The end of the year generally sees a flurry of activity within the ETF space as advisors and investors move in and out of funds while looking to maximize their tax-loss harvesting. This year is proving to be no different, and the Wall Street Journal recently ran some simulations to discover just how much can be saved within portfolios utilizing this method.
Tax-loss harvesting is the practice of selling assets and stocks whose value has fallen and using those losses to offset the tax liability attached to capital gains. This method reduces the overall tax burden of a portfolio come tax time, and at the volatile close of a year that has seen record equity performances, the potential to capture greater losses has ETF trades on the rise for the month.
Through simulations that covered a variety of portfolio sizes, tax brackets, and holding periods, it was discovered that investors with a capital gains tax rate of 25% can increase their portfolios’ annual returns by 1.1–1.42% by using tax-loss harvesting. These numbers are estimated based on steady market performance; in the midst of volatility, the potential is greater because stocks could potentially lose more, thus offering greater balance for capital gains.
Higher returns are also possible when capital gains tax rates are higher, due to an investor selling short-term holdings within their portfolio or because of higher interest rates from the government.
The simulations were built using data going back to the 1930s from the NYSE, Nasdaq, and the old American Stock Exchange. Portfolios were created that were value weighted to duplicate the typical investment practices of most investors and were run through a variety of market conditions.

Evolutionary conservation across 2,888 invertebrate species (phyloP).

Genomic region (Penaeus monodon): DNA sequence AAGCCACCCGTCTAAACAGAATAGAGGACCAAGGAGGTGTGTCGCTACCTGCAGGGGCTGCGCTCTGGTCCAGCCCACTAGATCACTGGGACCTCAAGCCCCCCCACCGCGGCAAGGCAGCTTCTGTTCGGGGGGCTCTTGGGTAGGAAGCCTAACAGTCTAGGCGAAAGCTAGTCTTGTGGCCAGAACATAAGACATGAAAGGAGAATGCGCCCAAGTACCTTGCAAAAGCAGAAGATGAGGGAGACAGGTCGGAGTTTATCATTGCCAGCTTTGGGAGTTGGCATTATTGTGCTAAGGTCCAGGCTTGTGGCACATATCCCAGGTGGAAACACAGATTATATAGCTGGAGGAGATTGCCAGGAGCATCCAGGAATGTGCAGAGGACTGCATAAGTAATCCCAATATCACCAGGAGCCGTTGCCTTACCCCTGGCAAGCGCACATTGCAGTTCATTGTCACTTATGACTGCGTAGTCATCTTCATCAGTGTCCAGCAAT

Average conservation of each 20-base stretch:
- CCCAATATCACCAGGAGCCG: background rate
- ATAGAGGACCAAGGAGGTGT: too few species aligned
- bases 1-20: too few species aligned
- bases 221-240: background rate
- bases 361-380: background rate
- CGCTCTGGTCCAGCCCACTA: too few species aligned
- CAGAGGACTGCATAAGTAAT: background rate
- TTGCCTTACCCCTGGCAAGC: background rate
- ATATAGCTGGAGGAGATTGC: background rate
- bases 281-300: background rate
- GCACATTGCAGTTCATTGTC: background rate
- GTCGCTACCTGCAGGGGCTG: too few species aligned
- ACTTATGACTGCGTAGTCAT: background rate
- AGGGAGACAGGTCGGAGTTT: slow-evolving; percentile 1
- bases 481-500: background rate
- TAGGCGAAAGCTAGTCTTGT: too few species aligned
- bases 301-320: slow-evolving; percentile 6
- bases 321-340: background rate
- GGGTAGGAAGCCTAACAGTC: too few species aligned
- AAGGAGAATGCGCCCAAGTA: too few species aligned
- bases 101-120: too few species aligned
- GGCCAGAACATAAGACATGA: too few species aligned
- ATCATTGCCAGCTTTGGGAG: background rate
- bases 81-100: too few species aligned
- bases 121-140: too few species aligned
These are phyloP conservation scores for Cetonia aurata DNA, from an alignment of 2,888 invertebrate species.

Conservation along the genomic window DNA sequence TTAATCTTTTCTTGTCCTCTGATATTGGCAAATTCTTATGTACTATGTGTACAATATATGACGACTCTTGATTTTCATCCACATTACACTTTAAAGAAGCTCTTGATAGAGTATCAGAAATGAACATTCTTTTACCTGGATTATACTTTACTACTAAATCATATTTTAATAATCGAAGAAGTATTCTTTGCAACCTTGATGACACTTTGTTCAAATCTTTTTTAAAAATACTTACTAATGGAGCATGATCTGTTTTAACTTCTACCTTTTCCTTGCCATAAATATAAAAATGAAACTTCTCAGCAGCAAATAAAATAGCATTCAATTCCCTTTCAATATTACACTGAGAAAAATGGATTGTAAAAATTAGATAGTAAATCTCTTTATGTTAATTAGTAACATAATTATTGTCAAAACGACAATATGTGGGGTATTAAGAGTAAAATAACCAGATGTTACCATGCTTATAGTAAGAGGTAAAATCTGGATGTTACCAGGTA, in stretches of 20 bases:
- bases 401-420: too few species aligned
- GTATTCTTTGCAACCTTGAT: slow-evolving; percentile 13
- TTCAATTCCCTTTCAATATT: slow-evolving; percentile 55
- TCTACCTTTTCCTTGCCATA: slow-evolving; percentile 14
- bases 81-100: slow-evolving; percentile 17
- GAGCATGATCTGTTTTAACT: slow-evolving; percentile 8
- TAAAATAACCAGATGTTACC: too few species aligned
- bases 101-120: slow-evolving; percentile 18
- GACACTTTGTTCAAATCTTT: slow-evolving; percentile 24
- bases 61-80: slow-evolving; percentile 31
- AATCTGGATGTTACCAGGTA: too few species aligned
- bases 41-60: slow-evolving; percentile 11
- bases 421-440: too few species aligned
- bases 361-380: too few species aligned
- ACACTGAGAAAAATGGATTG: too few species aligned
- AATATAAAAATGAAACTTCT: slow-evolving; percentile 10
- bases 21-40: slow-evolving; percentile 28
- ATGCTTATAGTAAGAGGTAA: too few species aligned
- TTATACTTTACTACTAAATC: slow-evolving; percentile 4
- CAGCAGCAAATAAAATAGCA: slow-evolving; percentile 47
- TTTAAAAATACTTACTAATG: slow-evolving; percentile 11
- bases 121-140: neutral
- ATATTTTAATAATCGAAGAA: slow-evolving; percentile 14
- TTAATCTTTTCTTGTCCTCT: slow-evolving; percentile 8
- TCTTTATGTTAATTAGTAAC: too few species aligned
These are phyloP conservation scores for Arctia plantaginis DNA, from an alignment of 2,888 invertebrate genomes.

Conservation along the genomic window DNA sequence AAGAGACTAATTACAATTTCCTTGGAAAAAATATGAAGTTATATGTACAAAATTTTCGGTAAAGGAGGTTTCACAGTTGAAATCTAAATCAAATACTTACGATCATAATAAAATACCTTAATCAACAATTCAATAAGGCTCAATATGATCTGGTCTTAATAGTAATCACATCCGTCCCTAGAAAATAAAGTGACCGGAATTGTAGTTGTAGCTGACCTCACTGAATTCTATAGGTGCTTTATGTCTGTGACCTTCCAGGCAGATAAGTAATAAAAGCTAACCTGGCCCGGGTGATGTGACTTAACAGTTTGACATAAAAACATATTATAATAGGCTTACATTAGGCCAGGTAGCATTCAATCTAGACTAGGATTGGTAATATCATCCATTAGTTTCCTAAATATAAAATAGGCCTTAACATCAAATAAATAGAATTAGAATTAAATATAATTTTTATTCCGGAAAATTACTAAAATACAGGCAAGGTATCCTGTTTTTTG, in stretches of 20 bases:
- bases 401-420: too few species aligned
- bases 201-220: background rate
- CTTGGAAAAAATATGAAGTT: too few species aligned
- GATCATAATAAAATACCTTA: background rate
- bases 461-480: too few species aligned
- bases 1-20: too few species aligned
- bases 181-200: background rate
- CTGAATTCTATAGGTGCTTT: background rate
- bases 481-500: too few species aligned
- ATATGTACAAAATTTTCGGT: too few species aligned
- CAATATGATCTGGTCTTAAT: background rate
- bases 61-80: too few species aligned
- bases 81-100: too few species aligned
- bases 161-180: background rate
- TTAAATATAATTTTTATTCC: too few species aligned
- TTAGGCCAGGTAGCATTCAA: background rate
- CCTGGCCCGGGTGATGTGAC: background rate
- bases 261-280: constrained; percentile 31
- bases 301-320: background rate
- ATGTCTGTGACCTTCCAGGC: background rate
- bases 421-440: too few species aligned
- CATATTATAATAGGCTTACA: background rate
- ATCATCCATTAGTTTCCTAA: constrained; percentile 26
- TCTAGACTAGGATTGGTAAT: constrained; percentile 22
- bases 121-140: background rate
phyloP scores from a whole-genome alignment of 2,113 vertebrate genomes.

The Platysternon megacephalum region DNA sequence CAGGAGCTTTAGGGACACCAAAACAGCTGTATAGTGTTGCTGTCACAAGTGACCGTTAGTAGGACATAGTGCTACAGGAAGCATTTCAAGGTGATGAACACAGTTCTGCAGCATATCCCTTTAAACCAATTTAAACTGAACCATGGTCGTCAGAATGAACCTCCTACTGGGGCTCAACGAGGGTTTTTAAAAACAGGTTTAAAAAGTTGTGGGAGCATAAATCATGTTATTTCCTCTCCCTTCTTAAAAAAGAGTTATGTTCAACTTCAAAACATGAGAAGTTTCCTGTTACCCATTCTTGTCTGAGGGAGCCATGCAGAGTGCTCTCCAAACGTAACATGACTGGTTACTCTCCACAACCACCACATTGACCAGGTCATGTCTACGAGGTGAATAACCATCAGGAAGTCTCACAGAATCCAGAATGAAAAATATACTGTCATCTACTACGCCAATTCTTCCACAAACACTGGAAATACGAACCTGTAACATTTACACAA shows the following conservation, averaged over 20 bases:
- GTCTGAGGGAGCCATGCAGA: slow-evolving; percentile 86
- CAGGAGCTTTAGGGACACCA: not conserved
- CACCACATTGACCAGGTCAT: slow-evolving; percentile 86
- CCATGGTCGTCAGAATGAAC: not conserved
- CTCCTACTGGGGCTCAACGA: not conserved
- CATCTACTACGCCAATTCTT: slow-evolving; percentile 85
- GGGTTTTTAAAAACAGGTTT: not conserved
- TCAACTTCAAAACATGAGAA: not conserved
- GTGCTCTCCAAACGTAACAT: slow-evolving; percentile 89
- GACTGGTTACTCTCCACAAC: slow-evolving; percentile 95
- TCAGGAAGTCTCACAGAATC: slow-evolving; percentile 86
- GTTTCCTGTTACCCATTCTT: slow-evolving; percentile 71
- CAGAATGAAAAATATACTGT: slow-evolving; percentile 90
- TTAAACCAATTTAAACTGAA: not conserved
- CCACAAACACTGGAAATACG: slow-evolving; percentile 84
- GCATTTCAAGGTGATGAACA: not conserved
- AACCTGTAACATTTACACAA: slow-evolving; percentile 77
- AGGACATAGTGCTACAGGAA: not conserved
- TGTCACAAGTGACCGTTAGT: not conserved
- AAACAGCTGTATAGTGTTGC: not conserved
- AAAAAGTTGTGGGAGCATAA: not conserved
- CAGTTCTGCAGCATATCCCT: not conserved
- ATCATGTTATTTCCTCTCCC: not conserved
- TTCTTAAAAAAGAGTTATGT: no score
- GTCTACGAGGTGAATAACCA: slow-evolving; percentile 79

The 1.1% increase was based on conservative estimates, and the 1.42% increase was based on maximum tax-loss harvesting opportunities utilized. Both stem from steady market conditions, but in down years of market performance the losses harvested could amount to as much as a 3.21% return increase.
In years of above average market volatility, investors could gain 2.22% on average, and low-volatility years yielded just 0.95% in returns gained. All were based on a tax rate of 25%.
American Century Investments underscores that times of volatility provide excellent opportunities for tax-loss harvesting in a paper. ETFs are known for their tax efficiency and trading flexibility, and for these reasons they make excellent vehicles for tax-loss harvesting.
When considering tax-loss harvesting, it’s important to understand the wash sale rules, which basically mean that an investor can’t sell a security and then turn around and either buy it back or buy a “substantially identical” one within 30 days without incurring tax penalties, according to American Century.
“Something to watch: the tax loss harvesting flows usually pump up December beyond monthly average,” tweeted Erich Balchunas, senior ETF analyst for Bloomberg. Balchunas went on to predict that seeing $6 billion per day in flows is not unthinkable when driven by tax-loss harvesting movement.
For more news, information, and strategy, visit the Core Strategies Channel.
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